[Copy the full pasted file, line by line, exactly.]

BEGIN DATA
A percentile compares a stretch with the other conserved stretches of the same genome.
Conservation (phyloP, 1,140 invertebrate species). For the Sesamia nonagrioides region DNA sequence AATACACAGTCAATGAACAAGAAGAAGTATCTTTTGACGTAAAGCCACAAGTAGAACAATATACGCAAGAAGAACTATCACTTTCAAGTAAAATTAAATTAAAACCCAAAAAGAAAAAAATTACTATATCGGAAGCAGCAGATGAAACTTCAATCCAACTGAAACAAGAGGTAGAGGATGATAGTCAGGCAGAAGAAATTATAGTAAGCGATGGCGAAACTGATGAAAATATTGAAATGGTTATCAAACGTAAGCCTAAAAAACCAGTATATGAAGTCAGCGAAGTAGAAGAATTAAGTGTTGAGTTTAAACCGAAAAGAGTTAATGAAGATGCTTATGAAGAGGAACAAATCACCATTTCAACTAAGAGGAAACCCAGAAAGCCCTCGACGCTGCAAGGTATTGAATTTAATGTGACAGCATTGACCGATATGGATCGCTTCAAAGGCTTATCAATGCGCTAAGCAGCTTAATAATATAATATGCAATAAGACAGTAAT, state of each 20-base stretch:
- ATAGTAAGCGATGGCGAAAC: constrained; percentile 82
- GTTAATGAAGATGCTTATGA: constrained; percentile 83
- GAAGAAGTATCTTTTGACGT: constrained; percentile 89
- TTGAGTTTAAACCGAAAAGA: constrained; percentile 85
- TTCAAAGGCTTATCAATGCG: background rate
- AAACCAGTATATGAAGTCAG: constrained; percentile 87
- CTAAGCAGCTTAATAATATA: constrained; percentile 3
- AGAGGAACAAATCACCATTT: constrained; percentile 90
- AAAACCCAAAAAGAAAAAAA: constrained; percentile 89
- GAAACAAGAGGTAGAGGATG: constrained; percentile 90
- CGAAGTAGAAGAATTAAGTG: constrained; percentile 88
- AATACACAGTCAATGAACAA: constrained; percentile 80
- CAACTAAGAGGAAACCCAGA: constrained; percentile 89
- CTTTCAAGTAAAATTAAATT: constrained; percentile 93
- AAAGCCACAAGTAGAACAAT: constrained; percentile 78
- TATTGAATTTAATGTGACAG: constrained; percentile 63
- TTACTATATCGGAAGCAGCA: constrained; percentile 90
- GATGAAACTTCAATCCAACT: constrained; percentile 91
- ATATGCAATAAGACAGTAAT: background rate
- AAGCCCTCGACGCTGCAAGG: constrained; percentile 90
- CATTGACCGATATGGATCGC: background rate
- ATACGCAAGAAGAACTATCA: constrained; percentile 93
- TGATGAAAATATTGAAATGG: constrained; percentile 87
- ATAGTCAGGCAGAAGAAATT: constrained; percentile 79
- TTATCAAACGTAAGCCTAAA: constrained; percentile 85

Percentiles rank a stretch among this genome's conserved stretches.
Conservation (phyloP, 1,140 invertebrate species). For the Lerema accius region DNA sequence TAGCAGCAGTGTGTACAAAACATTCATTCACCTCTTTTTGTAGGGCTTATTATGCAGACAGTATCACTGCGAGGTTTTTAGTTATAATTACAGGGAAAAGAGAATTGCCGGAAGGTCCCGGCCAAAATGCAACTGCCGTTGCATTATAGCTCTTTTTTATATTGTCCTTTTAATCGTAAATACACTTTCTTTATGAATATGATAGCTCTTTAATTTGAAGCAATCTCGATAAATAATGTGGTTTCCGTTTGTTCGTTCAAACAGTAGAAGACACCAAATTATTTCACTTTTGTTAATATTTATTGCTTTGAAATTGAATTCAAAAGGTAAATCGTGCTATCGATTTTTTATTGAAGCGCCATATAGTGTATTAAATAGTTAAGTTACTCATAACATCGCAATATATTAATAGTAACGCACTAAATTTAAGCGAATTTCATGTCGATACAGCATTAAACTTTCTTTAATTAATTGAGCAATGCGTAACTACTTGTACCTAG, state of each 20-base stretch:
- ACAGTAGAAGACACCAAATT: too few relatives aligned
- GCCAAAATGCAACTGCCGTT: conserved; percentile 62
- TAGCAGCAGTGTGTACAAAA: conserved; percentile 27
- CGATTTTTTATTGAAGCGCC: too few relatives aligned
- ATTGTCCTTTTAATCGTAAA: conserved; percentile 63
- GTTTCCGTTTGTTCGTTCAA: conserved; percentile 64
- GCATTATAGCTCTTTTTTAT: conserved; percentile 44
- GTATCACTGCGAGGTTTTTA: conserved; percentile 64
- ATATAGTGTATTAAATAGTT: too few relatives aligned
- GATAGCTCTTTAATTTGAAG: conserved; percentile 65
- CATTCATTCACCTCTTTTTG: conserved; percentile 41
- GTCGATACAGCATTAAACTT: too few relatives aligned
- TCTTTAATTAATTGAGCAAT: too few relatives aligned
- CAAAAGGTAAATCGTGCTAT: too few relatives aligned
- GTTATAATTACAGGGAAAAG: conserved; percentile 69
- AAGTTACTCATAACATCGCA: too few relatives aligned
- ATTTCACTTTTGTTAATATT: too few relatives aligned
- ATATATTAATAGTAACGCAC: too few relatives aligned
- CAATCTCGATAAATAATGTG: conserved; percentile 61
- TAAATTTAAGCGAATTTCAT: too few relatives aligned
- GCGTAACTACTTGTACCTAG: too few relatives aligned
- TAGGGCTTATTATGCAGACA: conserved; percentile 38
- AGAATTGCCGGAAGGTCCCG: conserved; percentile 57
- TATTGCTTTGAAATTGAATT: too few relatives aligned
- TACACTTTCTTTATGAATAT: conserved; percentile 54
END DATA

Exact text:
A percentile compares a stretch with the other conserved stretches of the same genome.
Conservation (phyloP, 1,140 invertebrate species). For the Sesamia nonagrioides region DNA sequence AATACACAGTCAATGAACAAGAAGAAGTATCTTTTGACGTAAAGCCACAAGTAGAACAATATACGCAAGAAGAACTATCACTTTCAAGTAAAATTAAATTAAAACCCAAAAAGAAAAAAATTACTATATCGGAAGCAGCAGATGAAACTTCAATCCAACTGAAACAAGAGGTAGAGGATGATAGTCAGGCAGAAGAAATTATAGTAAGCGATGGCGAAACTGATGAAAATATTGAAATGGTTATCAAACGTAAGCCTAAAAAACCAGTATATGAAGTCAGCGAAGTAGAAGAATTAAGTGTTGAGTTTAAACCGAAAAGAGTTAATGAAGATGCTTATGAAGAGGAACAAATCACCATTTCAACTAAGAGGAAACCCAGAAAGCCCTCGACGCTGCAAGGTATTGAATTTAATGTGACAGCATTGACCGATATGGATCGCTTCAAAGGCTTATCAATGCGCTAAGCAGCTTAATAATATAATATGCAATAAGACAGTAAT, state of each 20-base stretch:
- ATAGTAAGCGATGGCGAAAC: constrained; percentile 82
- GTTAATGAAGATGCTTATGA: constrained; percentile 83
- GAAGAAGTATCTTTTGACGT: constrained; percentile 89
- TTGAGTTTAAACCGAAAAGA: constrained; percentile 85
- TTCAAAGGCTTATCAATGCG: background rate
- AAACCAGTATATGAAGTCAG: constrained; percentile 87
- CTAAGCAGCTTAATAATATA: constrained; percentile 3
- AGAGGAACAAATCACCATTT: constrained; percentile 90
- AAAACCCAAAAAGAAAAAAA: constrained; percentile 89
- GAAACAAGAGGTAGAGGATG: constrained; percentile 90
- CGAAGTAGAAGAATTAAGTG: constrained; percentile 88
- AATACACAGTCAATGAACAA: constrained; percentile 80
- CAACTAAGAGGAAACCCAGA: constrained; percentile 89
- CTTTCAAGTAAAATTAAATT: constrained; percentile 93
- AAAGCCACAAGTAGAACAAT: constrained; percentile 78
- TATTGAATTTAATGTGACAG: constrained; percentile 63
- TTACTATATCGGAAGCAGCA: constrained; percentile 90
- GATGAAACTTCAATCCAACT: constrained; percentile 91
- ATATGCAATAAGACAGTAAT: background rate
- AAGCCCTCGACGCTGCAAGG: constrained; percentile 90
- CATTGACCGATATGGATCGC: background rate
- ATACGCAAGAAGAACTATCA: constrained; percentile 93
- TGATGAAAATATTGAAATGG: constrained; percentile 87
- ATAGTCAGGCAGAAGAAATT: constrained; percentile 79
- TTATCAAACGTAAGCCTAAA: constrained; percentile 85

Percentiles rank a stretch among this genome's conserved stretches.
Conservation (phyloP, 1,140 invertebrate species). For the Lerema accius region DNA sequence TAGCAGCAGTGTGTACAAAACATTCATTCACCTCTTTTTGTAGGGCTTATTATGCAGACAGTATCACTGCGAGGTTTTTAGTTATAATTACAGGGAAAAGAGAATTGCCGGAAGGTCCCGGCCAAAATGCAACTGCCGTTGCATTATAGCTCTTTTTTATATTGTCCTTTTAATCGTAAATACACTTTCTTTATGAATATGATAGCTCTTTAATTTGAAGCAATCTCGATAAATAATGTGGTTTCCGTTTGTTCGTTCAAACAGTAGAAGACACCAAATTATTTCACTTTTGTTAATATTTATTGCTTTGAAATTGAATTCAAAAGGTAAATCGTGCTATCGATTTTTTATTGAAGCGCCATATAGTGTATTAAATAGTTAAGTTACTCATAACATCGCAATATATTAATAGTAACGCACTAAATTTAAGCGAATTTCATGTCGATACAGCATTAAACTTTCTTTAATTAATTGAGCAATGCGTAACTACTTGTACCTAG, state of each 20-base stretch:
- ACAGTAGAAGACACCAAATT: too few relatives aligned
- GCCAAAATGCAACTGCCGTT: conserved; percentile 62
- TAGCAGCAGTGTGTACAAAA: conserved; percentile 27
- CGATTTTTTATTGAAGCGCC: too few relatives aligned
- ATTGTCCTTTTAATCGTAAA: conserved; percentile 63
- GTTTCCGTTTGTTCGTTCAA: conserved; percentile 64
- GCATTATAGCTCTTTTTTAT: conserved; percentile 44
- GTATCACTGCGAGGTTTTTA: conserved; percentile 64
- ATATAGTGTATTAAATAGTT: too few relatives aligned
- GATAGCTCTTTAATTTGAAG: conserved; percentile 65
- CATTCATTCACCTCTTTTTG: conserved; percentile 41
- GTCGATACAGCATTAAACTT: too few relatives aligned
- TCTTTAATTAATTGAGCAAT: too few relatives aligned
- CAAAAGGTAAATCGTGCTAT: too few relatives aligned
- GTTATAATTACAGGGAAAAG: conserved; percentile 69
- AAGTTACTCATAACATCGCA: too few relatives aligned
- ATTTCACTTTTGTTAATATT: too few relatives aligned
- ATATATTAATAGTAACGCAC: too few relatives aligned
- CAATCTCGATAAATAATGTG: conserved; percentile 61
- TAAATTTAAGCGAATTTCAT: too few relatives aligned
- GCGTAACTACTTGTACCTAG: too few relatives aligned
- TAGGGCTTATTATGCAGACA: conserved; percentile 38
- AGAATTGCCGGAAGGTCCCG: conserved; percentile 57
- TATTGCTTTGAAATTGAATT: too few relatives aligned
- TACACTTTCTTTATGAATAT: conserved; percentile 54